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College Graduates Help Boost Village Economy

As one of the first college graduates to voluntarily work in the countryside, Jia Hui found not only himself was in the spotlight, but also his girlfriend, his favorite food and even the color of his bedsheet.

When Jia graduated from Beijing Forestry University and became an assistant village official in Beizhai village of Beijing's outlying Pinggu district last year, he was a timid young man of few words but high aims.

A year into his job, Jia talks eloquently and knows clearly ambition alone does not solve all the complicated rural issues that need innovation, prudence and above all, money.

"When I first came here, I thought I'd be on good terms with the villagers and then use my imagination and wisdom to improve their lives," he said. "I was too naive. It never occurred to me where the money should come from."

A hundred kilometers from the city center, Beizhai village is vastly different from the Beijing he knew. Its high and continuous mountains are spectacular to Jia, whose hometown is on Inner Mongolia's plains.

But Beizhai is not altogether a poor village. Its 1,500-hectare orchard produces apricots that are sold for high prices downtown and bring the villagers a steady income.

Yet Jia believed things could still be better.

He proposed building new highways into the mountains to make the village a tourist destination. When he found a cavern in a mountain, he was certain it was connected with Beijing's most renowned karst cavern in the neighboring county. "But the village did not have the money for excavation and promotion. So I had to give up the idea."

A year into his job, Jia admits he's too young and inexperienced to be a decision-maker in village affairs.

"I no longer dream to be somebody. Now I understand it is my specialty in forestry administration that actually serves the villagers," he said. "But I still like to give constructive suggestion."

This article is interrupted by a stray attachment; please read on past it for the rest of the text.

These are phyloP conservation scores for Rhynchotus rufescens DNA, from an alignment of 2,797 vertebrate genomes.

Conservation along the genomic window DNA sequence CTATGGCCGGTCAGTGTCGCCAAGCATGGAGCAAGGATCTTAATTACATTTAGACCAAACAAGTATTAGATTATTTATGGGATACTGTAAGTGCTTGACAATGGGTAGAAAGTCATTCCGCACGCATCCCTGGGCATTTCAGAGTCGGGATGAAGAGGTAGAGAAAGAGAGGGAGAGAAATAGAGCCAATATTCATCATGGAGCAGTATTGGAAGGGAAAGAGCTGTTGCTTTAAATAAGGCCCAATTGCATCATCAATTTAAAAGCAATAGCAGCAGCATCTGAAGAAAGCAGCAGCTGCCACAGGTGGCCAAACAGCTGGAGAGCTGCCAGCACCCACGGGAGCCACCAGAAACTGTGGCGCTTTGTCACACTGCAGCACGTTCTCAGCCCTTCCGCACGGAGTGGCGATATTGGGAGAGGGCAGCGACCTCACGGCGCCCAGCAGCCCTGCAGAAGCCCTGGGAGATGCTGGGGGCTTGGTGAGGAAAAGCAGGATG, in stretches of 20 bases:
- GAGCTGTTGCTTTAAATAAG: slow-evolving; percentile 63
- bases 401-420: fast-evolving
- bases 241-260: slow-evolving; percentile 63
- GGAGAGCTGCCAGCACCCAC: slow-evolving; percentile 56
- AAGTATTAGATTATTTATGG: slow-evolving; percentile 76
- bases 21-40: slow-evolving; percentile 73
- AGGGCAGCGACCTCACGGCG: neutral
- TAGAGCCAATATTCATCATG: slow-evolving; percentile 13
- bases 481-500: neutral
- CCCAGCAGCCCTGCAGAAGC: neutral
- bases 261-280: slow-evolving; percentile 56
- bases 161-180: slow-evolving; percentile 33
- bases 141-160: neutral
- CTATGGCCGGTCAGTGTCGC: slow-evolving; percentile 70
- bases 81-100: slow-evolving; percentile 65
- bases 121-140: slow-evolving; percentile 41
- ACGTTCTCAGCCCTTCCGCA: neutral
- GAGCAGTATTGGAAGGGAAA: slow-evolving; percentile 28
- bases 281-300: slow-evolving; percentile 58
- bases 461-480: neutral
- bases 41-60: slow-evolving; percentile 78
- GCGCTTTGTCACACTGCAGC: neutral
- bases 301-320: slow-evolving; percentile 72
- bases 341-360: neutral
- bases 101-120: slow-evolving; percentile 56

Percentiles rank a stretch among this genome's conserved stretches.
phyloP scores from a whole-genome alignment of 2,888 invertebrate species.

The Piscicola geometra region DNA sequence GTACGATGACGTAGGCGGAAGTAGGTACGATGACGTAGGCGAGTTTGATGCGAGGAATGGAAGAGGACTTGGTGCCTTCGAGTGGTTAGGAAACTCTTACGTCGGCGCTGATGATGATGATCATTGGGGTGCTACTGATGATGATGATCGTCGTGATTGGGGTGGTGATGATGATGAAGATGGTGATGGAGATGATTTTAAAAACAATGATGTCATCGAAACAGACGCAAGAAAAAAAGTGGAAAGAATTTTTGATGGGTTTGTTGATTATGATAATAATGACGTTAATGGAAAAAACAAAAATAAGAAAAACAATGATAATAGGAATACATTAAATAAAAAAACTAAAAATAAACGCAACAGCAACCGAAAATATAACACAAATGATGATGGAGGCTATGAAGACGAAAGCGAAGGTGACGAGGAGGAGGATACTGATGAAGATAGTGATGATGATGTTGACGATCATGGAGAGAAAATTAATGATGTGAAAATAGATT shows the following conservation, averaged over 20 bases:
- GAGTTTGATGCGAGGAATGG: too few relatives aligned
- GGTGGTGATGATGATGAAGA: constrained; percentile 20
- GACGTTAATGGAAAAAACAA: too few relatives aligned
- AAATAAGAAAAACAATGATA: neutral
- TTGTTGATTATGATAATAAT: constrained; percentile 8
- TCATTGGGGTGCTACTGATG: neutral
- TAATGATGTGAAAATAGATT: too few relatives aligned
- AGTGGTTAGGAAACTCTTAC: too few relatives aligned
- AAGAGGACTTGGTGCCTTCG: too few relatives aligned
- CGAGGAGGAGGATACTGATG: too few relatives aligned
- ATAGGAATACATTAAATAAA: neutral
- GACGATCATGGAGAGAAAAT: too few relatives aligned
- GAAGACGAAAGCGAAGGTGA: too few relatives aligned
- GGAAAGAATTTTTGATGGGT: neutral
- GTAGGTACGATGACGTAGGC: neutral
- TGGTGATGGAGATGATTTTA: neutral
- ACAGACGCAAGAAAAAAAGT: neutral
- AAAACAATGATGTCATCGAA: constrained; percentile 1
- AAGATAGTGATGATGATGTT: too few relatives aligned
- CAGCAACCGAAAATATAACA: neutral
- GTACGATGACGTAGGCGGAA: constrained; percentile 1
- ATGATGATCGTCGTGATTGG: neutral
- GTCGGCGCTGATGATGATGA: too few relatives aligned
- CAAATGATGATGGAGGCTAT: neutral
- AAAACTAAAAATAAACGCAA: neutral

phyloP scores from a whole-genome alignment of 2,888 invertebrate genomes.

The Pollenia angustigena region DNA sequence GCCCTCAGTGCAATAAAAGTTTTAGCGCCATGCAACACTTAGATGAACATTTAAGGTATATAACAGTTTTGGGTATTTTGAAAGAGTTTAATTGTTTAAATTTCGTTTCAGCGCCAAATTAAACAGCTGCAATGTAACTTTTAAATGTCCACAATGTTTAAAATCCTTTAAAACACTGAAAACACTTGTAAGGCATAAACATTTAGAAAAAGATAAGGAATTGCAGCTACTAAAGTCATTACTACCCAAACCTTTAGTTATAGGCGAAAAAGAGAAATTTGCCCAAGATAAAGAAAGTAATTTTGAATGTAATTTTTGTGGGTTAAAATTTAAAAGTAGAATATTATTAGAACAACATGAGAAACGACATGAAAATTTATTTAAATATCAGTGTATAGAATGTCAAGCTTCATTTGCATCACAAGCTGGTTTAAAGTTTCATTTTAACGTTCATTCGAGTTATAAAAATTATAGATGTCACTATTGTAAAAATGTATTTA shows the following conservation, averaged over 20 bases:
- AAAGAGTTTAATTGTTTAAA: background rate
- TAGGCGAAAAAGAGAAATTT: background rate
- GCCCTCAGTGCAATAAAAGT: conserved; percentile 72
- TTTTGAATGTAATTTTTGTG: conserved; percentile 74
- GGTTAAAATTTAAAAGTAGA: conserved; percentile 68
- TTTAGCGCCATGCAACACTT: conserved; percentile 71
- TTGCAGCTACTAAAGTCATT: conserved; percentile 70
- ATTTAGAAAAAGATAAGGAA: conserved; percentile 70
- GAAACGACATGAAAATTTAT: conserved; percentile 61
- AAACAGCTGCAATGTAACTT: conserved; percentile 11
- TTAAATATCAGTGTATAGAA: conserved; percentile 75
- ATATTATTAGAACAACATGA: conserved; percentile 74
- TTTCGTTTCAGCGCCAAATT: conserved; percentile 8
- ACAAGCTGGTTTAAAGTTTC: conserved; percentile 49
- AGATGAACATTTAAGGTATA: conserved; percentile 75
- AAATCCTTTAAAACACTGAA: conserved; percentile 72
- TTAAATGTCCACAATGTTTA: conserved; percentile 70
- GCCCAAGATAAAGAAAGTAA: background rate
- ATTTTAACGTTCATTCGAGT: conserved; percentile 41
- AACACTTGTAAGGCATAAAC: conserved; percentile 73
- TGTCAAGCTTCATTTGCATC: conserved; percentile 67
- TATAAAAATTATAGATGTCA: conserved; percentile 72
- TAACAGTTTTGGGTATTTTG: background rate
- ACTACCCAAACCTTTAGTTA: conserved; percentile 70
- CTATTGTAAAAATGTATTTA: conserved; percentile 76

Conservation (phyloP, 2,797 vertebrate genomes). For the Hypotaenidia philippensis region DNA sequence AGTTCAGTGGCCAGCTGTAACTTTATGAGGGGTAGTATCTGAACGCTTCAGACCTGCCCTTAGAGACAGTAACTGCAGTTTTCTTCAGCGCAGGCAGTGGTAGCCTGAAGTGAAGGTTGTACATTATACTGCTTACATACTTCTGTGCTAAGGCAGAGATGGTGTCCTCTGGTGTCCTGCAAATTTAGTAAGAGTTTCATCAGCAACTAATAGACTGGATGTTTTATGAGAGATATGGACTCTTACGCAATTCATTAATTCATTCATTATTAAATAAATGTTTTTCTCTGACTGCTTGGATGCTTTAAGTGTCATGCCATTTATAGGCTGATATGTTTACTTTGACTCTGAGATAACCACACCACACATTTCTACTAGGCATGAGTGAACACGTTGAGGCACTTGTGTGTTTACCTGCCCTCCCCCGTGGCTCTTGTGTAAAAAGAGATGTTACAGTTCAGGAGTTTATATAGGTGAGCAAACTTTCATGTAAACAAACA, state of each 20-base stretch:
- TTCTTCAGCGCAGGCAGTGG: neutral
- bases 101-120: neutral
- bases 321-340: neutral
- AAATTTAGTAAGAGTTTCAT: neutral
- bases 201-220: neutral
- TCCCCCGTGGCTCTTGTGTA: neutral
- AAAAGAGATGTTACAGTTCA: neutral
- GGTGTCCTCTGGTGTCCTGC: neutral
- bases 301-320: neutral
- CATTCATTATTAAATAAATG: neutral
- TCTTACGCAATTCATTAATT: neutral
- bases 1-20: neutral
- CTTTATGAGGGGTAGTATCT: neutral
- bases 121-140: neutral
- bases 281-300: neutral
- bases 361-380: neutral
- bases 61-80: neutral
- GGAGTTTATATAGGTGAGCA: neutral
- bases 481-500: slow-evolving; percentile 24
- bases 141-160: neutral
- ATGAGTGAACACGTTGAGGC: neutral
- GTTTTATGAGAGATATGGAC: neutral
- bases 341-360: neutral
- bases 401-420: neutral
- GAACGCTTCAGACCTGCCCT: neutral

He's also learned to write down his constructive suggestion in a more tactful way for the village officials to read in private, instead of embarrassing them on public occasions.

The grateful village officials have, in return, helped establish Jia's prestige in front of the villagers. Liu Yong, the village head, would insist Jia make a report on his behalf at every villagers' assembly.

"He's very efficient and is an expert on fruits planting," said Liu, who hopes Jia will stay and become a policymaker soon.

College graduates, with their book knowledge and enthusiasm, will inject a new vitality in China's building of new socialist countryside, said Qin Gang, an official with Pinggu District government.

This year, Beijing's eight other outlying districts and counties followed Pinggu's suit to recruit college graduates to fill up grassroots jobs.

Facing a slim job market, 11,354 students from Beijing-based universities applied for the 2,000 openings, which means one out of every 17 senior students in the national capital applied, and one out of six applicants stood out.

The successful candidates will start working in July as village heads or assistant secretaries of village committees of the Chinese Communist Party in Beijing's outlying villages.

According to the municipal personnel bureau, 3,000 college graduates will take up grassroots jobs in each of the coming two years to work as officials in 3,978 villages on the outskirts of Beijing.

Henan, China's largest agricultural province, is also encouraging college graduates to take grassroots jobs. In three to five years, each village in the central province will have at least one college graduate.

"This is a new outlet for the growing number of first-time job seekers, too," said Li Xiangfang, an official in the city of Hebi, where peasant farmers make up more than 70 percent of the population.

The city has at least 3,000 college graduates hunting for jobs, while more than half of the village officials only finished junior high school, said Li.

"This year, we'll recruit 100 graduates to fill up village jobs, and 560 applied," she said.

Though some doubt how long these young people will actually stay at their grassroots jobs and even question the ultimate intention behind their choices, many believe the move is worth trying at least.

"It makes a difference even if they stay for just two or three years. Their knowledge and fervor boost village economy and the grassroots jobs boost their own career development," said Li.

(Xinhua News Agency June 30, 2006)

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